Really, Michael Heisley probably isn't all that terrified from losing a season. He's a small market owner who has spent big as of late and saving money on Rudy Gay, Zach Randolph and Mike Conley isn't all bad for him. The core of the team, sans Marc Gasol, is all locked up long-term so while a lost season would mean missing out on all the positive movement and momentum from last season, there's still a lot of opportunity ahead for Memphis.

Still, it's a risk to mess with a potentially fragile fanbase like the Grizzlies'. The FedEx Forum has never been known to be full, but during the postseason run, the Grizzlies emerged with one of the most passionate, loyal crowds in the league. There's clearly something working right now and Heisley and the Grizzlies don't want to jade and sour those fans that have come around by damaging all that goodwill they worked so hard to build.

Houston Rockets
Hard for me to guess how the Rockets see this thing. They are an in-between franchise, not necessarily small market but not big either. Their roster is set up to withstand a lockout and return with good pieces intact. They don't have any major lingering free agents of concern.

What I think would scare them a bit though is missing out on the opportunity to compete in the trade market for players like Dwight Howard, Chris Paul and Deron Williams all season long though. The Rockets have quality trade pieces and good assets to dangle in front of teams and I'm sure Daryl Morey would have some interesting proposals to make. Sure there's always 2012's free agency but opening it up to that puts the Rockets a bit behind the other, more intriguing, brighter markets. A sign-and-trade might be their best chance to land that superstar player Morey so desperately wants.
Posted on: July 7, 2011 12:32 pm
Edited on: July 7, 2011 12:43 pm

Tyson Chandler keeping all options open

Dallas Mavericks center Tyson Chandler says he is keeping all of his options open in free agency. Posted by Ben Golliver. tyson-chandler

Dallas Mavericks center Tyson Chandler is in line for a big payday. And he seems to understand that better than anyone else.

ESPNDallas.com reports that Chandler is keeping all his options open publicly, refusing to lean toward a return to the 2011 NBA title-winning Mavericks.

"It's a great point in my career, and I'm coming up under free agency and there's a lot of great teams out there, a lot of great opportunities out there, a lot of up-and-building things," Chandler said Wednesday in a phone interview. "So, I mean, I've got to take a look at all that. I've got to take everything into consideration, and the good thing is I'm on a good side. I'm coming off an incredible year, so it's not a situation where it's worrisome."

"It's going to be a lot that comes into play," Chandler said. "I've got a family, so I want to make sure I put my family in a good situation, where my kids will be comfortable going to school, being able to adjust. That's my No. 1 priority. Being on the court, my surroundings, my teammates, the organization, the history of the organization, our chances, the type of impact I'll make. All that stuff is going to come into play. It's a long list."

Chandler is very shrewd to remain noncommittal. Why? Because all the elements exist for Chandler to receive a sizeable contract, and there's zero risk in alienating Mavericks owner Mark Cuban or Dallas fans, who both understand his value intimately and are highly motivated -- if not desperate -- to ensure that he returns. 

Here's a partial list of things Chandler has going in his favor. He is the No. 3 ranked overall free agent on the market this year, headlining what is otherwise a weak crop. He plays a high-demand position, and he's shown the ability to defend elite players at that position. He's about to turn 29, so he's still in the prime of his career.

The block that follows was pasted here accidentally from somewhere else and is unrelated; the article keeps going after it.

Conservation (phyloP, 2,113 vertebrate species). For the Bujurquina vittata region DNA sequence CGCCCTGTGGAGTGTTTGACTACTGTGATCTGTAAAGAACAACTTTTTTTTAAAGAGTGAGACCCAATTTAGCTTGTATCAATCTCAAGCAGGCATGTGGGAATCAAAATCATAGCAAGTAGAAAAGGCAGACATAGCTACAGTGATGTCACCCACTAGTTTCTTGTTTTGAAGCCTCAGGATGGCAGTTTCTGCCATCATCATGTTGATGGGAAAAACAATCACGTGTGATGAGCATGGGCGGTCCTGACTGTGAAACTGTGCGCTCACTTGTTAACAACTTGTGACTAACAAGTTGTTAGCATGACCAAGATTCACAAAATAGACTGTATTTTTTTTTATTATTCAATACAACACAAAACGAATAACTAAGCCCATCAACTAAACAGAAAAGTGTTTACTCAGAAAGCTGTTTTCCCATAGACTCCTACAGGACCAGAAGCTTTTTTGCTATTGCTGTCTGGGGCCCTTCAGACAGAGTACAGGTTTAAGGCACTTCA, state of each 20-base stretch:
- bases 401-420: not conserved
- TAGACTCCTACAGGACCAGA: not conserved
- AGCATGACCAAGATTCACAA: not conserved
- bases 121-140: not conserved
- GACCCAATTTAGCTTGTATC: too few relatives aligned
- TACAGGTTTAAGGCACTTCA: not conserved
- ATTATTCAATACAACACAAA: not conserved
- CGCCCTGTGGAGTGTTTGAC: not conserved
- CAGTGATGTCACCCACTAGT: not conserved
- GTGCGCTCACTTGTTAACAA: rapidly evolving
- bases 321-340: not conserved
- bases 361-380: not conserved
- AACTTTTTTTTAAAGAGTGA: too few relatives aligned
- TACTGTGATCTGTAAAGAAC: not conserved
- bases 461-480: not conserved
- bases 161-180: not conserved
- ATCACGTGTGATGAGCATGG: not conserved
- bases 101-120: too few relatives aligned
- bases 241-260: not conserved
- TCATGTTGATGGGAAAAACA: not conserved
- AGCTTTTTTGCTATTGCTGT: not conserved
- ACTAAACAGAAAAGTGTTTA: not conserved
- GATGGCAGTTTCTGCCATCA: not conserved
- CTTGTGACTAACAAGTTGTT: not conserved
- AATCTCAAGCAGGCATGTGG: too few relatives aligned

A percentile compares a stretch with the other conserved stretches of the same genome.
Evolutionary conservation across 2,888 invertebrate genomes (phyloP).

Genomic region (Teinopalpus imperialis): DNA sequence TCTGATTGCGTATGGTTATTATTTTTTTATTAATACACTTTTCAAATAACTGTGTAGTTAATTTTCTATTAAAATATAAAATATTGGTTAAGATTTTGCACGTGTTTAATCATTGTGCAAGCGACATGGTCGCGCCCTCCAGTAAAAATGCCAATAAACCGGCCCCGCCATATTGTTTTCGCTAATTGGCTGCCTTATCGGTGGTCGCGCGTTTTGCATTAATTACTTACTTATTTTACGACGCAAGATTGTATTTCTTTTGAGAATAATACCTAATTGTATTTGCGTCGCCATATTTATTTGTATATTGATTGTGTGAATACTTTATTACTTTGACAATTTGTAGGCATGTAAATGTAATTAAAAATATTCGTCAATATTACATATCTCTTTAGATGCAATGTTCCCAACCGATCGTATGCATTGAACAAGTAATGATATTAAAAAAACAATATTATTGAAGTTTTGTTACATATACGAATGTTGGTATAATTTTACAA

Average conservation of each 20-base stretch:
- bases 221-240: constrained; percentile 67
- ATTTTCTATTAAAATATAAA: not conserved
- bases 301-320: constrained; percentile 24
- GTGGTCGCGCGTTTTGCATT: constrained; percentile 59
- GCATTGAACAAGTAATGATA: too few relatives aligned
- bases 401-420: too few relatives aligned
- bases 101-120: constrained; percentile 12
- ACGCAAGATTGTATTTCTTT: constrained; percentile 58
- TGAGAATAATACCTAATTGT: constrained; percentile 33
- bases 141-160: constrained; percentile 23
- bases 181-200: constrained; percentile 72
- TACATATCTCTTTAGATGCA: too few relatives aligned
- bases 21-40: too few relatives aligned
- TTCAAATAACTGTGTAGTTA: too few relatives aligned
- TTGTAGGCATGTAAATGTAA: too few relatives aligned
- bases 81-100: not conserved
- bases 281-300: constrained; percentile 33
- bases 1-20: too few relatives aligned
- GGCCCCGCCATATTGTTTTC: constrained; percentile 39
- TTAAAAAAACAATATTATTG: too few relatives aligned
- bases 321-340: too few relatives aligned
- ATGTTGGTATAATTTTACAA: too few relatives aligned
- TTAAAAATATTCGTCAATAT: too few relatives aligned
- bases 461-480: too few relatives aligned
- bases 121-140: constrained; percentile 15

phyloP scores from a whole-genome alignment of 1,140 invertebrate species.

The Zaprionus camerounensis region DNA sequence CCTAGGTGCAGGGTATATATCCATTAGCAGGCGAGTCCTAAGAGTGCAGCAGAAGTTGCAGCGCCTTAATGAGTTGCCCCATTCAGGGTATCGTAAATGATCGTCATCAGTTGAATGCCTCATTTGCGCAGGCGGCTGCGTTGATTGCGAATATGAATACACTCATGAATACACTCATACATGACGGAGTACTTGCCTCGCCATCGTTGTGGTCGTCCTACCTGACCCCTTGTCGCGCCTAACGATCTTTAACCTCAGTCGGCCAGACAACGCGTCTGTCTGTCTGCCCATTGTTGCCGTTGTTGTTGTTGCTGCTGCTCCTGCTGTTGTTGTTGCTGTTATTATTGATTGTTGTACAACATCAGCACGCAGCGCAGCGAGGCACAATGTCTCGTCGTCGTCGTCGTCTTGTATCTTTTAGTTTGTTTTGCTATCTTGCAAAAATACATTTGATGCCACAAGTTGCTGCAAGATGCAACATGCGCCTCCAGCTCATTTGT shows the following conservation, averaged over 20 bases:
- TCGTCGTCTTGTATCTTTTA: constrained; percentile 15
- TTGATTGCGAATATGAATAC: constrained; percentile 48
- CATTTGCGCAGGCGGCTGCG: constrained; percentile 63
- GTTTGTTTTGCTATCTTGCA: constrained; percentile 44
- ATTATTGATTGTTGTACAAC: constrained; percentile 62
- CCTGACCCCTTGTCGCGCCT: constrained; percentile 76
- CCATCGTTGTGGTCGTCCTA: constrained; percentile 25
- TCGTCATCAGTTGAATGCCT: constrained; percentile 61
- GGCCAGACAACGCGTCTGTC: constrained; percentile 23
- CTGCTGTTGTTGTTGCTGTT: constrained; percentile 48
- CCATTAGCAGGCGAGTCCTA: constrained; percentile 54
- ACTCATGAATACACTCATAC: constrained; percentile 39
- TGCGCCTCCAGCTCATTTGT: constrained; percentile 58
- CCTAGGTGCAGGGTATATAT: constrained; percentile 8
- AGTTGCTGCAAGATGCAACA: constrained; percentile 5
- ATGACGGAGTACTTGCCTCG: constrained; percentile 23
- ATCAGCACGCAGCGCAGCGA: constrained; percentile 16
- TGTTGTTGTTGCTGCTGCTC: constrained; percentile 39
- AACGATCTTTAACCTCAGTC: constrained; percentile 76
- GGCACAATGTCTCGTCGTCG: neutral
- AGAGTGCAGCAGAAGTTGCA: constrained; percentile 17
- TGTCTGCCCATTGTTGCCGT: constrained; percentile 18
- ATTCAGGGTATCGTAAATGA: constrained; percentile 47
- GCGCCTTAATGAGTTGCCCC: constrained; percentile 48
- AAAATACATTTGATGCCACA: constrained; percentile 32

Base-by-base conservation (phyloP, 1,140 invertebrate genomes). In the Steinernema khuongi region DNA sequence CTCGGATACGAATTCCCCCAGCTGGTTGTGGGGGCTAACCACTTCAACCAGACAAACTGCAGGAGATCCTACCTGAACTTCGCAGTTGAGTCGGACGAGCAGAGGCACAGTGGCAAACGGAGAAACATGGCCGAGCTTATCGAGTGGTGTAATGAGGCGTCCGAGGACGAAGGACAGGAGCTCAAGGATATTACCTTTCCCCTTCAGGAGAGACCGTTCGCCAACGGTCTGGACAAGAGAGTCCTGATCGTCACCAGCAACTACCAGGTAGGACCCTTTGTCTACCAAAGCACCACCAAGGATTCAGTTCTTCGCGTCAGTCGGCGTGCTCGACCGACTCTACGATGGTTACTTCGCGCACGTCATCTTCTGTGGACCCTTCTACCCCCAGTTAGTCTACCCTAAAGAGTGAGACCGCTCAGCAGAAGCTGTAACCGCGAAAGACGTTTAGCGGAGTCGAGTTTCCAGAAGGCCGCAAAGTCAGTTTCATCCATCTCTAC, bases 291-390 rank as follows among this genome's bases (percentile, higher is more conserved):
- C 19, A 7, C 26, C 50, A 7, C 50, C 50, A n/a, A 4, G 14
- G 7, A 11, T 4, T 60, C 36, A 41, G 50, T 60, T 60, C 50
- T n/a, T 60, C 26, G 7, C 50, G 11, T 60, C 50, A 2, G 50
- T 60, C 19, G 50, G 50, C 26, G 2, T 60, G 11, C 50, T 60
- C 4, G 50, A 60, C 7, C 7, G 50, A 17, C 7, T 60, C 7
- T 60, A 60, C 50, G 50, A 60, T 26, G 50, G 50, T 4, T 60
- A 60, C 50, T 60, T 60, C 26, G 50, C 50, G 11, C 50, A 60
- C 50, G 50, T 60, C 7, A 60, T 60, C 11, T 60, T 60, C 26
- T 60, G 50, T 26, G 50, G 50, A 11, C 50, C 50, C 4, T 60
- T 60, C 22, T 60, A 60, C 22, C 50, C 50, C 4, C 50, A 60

He was durable and reliable in 2010-2011, appearing in 74 games after playing a combined 96 in the two previous seasons because of injuries. He nearly averaged a double-double -- 10.1 points and 9.4 rebounds -- and the Mavericks have no other answer on their roster to replace that production. His skillset -- defense, rebounding, protecting the paint -- is a perfect complement to the team's franchise player, forward Dirk Nowitzki, and difficult to obtain on the open market (essentially impossible for the Mavericks to obtain without sacrificing other pieces because they are over the cap). His personality and locker-room presence are highly valued.

Add that all up and Chandler clearly realizes he is in line for a substantial contract from the Mavericks. Those same factors make him valued by bad teams looking to stabilize or playoff contenders looking for a centerpiece to put them over the top. Given Dallas' recent success, the hole that would exist if he left and Cuban's demonstrated ability to spend what it takes to keep things together, by far the most likely outcome here is that Chandler returns to the Mavericks.

But he's smart to play coy and remain patient to ensure that decision comes with the best possible financial reward.
Posted on: July 7, 2011 11:26 am
Edited on: July 7, 2011 11:42 am

Edible championship: Mavs' Ring-Pops

Posted by Matt Moore

Mark Cuban made noise after the Mavericks won the 2011 NBA championship about not getting rings and doing something "different." That's mostly gone away since it was pretty clear his players wanted to be like all the other champs and not have to wear championship tiaras or anything. But it turns out they will get a different kind of ring at least, in addition to the ones they'll receive whenever the league comes back.

From a press release from Bazooka Candy Brands:

Mr. Cuban, congratulations on winning the NBA Championship! But let’s face it, you know it don’t mean a thing if you ain’t got that ring!

Bazooka Candy Brands, the iconic confectionary company and manufacturer of Ring Pops, believes that the Dallas Mavericks should be rewarded for all their hard work and their NBA finals win.   That is why they will be stepping in and saving the day, creating Swarovski-encrusted Ring Pops in the team colors of Blue and White for the team to wear to celebrate their feat.  The Ring Pops will be shipped to the team shortly.

No, they are not kidding. Look. 

They sent me a sample of the thing. And it looks really cool. The deep blue, the shining silver. It's Mavs-branded very well. It did melt a bit in the sun during transit, but still, looks pretty neat. I keep wanting to eat it, but the (fake, on the sample, I'm assuming) glass crystals are actually embedded in the middle of the thing, and I'm afraid it's going to wind up shredding my insides.